Mikan - Japanese for Clémentine - was born from the desire to share this passion for both upcycling and Japanese textiles. With a degree in fashion design and experience as a Fashion design instructor at ESMOD Japon, Mikan offers various ways of enjoying her creation, including sewing workshops, DIY craft kits and custom orders. Mikan is based in Kyoto.
Clémentine’s beautiful obi bags will be popping up at the Biku & Co. pop-up 5-10th October 2022.
Find out more about our pop-up members here.
WHO WE ARE
Rachel Ferguson, author
Rachel is a Scottish writer who has lived in Tokyo since 2005. Other activities include the development of community spaces including shared apartments, offices and an English preschool. She is currently in the joyful throes of raising two preschoolers.
POMPETTE, illustration and design Pompette is a Japanese illustrator-designer duo bringing ideas and brands to life through illustration, design, storytelling, and content creation. Hiroko, born and raised in Hiroshima, studied design in Kyoto. She was a web director in Kyoto before she became a freelance illustrator. Yuko, born in Japan and raised in San Francisco, studied architecture in Kyoto then worked in graphic design and marketing in New York. She lived in a small village in France before she came back to Japan and teamed up with Hiroko to start Pompette.
A goodnight book for a good night.
My two-year-old daughter did not like going to bed. I tried everything I could think of to lure/lull/bribe her to sleep. Nothing worked. I was tired. It was past my bedtime by the time she slept. So, I tested many of the top-rated bedtime books. Most were fun or cute - or both - but they didn't help Grace fall asleep. Then I found a couple that, read multiple times in a soothing tone, relaxed her so much that eventually her little eyelids drooped and she nodded off peacefully. Hallelujah! I was so inspired by the power of these sacred texts that I decided to take the best elements of each and create my own story. The magic ingredient is an audio file: after you read to your little one, the story can be played on repeat while they drift off to sleep- leaving you with a little magic time to yourself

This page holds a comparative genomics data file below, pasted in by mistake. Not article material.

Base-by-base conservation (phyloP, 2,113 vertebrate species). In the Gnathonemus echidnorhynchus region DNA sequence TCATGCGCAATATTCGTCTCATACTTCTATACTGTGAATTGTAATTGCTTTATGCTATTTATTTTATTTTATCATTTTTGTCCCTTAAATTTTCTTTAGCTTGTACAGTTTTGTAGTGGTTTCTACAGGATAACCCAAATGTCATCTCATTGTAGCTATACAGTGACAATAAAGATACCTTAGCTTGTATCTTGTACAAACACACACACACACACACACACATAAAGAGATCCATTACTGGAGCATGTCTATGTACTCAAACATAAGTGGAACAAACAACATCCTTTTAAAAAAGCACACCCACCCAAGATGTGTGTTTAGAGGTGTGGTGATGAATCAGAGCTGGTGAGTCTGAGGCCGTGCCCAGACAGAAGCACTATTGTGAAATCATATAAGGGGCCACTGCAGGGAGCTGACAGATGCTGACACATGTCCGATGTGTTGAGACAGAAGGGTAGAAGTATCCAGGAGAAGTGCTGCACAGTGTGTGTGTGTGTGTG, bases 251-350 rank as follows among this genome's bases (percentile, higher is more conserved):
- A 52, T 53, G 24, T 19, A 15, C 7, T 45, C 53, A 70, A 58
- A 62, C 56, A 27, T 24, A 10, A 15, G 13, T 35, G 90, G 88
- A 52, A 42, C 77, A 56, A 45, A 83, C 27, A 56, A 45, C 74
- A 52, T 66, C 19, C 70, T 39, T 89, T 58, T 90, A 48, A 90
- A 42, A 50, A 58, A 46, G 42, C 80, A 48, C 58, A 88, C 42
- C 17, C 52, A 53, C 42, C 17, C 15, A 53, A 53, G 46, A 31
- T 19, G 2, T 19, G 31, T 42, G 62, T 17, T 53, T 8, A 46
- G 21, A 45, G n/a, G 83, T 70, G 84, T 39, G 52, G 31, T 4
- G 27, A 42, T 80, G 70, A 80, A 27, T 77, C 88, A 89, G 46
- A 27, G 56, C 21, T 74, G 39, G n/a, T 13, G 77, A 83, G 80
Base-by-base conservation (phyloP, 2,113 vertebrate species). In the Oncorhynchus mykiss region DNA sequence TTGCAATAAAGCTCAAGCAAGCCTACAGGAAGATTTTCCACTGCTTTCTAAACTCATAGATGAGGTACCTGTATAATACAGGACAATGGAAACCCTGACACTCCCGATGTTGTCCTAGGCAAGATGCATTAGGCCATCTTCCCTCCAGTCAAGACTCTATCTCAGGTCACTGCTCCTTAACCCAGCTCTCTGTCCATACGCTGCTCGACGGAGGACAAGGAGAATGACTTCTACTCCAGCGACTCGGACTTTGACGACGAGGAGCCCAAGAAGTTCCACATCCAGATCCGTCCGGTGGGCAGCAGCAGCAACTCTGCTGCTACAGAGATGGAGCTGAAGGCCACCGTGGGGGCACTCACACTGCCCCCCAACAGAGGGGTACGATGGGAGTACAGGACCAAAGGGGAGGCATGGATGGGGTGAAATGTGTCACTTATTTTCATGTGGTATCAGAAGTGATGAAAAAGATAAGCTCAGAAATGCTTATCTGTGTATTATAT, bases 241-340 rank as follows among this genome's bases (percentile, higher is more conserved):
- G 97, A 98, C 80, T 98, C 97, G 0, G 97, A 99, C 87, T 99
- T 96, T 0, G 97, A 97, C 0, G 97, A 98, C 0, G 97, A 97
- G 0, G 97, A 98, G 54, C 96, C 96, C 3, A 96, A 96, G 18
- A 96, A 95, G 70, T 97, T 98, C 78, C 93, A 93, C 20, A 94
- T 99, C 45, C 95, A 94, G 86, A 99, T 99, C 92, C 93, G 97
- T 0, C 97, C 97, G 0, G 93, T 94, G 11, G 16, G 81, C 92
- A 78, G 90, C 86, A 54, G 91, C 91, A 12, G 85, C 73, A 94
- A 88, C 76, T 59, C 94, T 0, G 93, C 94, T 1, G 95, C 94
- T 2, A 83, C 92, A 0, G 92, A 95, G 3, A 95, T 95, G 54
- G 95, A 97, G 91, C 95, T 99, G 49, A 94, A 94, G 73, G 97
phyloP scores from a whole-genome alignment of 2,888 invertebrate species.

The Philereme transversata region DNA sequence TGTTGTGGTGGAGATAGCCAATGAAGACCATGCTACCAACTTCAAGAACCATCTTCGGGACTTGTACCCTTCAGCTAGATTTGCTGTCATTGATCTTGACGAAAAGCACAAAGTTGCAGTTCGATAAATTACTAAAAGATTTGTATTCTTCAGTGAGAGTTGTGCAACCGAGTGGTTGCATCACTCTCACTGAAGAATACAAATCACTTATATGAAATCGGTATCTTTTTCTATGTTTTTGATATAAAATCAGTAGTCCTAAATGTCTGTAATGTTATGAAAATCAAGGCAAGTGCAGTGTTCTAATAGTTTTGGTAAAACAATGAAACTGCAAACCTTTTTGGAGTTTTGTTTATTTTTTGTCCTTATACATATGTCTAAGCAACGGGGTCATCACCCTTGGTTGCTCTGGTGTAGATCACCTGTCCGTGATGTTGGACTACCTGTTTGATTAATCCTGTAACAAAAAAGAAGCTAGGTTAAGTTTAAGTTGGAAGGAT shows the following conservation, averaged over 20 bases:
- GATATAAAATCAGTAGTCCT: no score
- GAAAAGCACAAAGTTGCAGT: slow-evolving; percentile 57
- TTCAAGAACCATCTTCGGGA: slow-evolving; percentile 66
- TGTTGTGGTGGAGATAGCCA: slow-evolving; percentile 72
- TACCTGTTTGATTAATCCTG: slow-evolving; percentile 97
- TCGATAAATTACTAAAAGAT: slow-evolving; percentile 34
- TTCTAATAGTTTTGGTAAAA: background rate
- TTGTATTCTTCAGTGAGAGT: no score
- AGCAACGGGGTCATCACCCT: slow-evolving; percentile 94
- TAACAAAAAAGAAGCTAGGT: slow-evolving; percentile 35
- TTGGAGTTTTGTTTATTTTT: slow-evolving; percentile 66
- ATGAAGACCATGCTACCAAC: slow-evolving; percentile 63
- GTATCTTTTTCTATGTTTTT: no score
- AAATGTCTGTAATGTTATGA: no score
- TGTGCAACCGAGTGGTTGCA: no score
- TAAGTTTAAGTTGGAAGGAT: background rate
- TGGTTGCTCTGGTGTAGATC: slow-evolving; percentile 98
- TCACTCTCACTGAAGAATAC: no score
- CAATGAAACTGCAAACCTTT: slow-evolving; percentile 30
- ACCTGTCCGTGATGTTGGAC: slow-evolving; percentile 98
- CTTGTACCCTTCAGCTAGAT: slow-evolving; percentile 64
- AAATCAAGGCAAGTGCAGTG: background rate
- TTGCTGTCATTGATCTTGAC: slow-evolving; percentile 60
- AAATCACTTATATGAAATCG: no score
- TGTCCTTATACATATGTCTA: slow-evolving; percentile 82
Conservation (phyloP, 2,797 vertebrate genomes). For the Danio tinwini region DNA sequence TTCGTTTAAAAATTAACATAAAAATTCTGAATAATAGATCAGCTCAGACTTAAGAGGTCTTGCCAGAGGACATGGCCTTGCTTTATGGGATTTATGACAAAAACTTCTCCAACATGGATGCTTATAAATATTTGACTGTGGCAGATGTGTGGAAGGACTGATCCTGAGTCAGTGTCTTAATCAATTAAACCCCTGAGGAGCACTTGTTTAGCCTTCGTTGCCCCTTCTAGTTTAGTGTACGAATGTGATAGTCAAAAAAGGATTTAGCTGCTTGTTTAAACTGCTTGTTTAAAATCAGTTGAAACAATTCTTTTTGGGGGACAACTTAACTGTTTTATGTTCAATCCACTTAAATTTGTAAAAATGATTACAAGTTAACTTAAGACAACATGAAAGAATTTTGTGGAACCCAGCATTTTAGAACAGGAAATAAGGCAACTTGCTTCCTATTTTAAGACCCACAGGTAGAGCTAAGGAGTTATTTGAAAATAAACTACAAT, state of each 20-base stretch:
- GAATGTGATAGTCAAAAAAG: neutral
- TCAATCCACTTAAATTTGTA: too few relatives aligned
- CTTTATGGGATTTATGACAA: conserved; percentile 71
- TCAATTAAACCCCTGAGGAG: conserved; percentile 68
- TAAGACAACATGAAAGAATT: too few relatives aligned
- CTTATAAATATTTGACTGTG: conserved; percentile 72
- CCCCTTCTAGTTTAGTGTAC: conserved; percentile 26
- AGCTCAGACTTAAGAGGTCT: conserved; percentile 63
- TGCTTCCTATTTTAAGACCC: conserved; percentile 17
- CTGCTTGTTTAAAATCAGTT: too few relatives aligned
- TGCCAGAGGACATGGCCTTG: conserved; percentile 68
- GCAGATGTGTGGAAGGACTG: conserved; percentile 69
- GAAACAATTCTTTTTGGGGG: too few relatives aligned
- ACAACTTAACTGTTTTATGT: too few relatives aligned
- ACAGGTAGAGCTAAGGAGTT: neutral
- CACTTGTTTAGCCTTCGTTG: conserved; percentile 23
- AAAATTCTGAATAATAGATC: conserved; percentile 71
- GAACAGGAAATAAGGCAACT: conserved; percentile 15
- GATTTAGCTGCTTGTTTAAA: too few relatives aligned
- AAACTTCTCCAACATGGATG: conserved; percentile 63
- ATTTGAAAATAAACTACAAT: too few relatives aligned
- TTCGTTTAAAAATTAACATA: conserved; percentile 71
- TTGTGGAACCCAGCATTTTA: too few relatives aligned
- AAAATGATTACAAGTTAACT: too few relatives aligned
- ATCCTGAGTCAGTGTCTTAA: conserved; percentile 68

"Gugu and Penfin Sleep” is a beautiful bedtime experience, the result of my search for the perfect goodnight book:
Soft, soothing sounds
Charming illustrations with subtle humour
White space to calm the mind and allow little imaginations to blossom
A spoken-word lullaby to play while your little one drifts off to sleep
Gugu and Penfin is for:
Children who want a simple, delightful bedtime story
Parents & caregivers who love reading their kids a story ONE time (and are happy to let a soothing audio track do the rest)
People who would like to introduce English to their kids in a natural, easy, and enjoyable way.
Snuggled up in bed, Gugu and her plush toy, Penfin, explore outer space, ocean depths, treetops, and giant flowers before imagining their loved ones gathered together to wish them off to a peaceful sleep. Lovable characters, the theme of connection and a soothing audio accompaniment make the book universally comforting.
This article in The Weekender nicely summaries the journey to our creating the book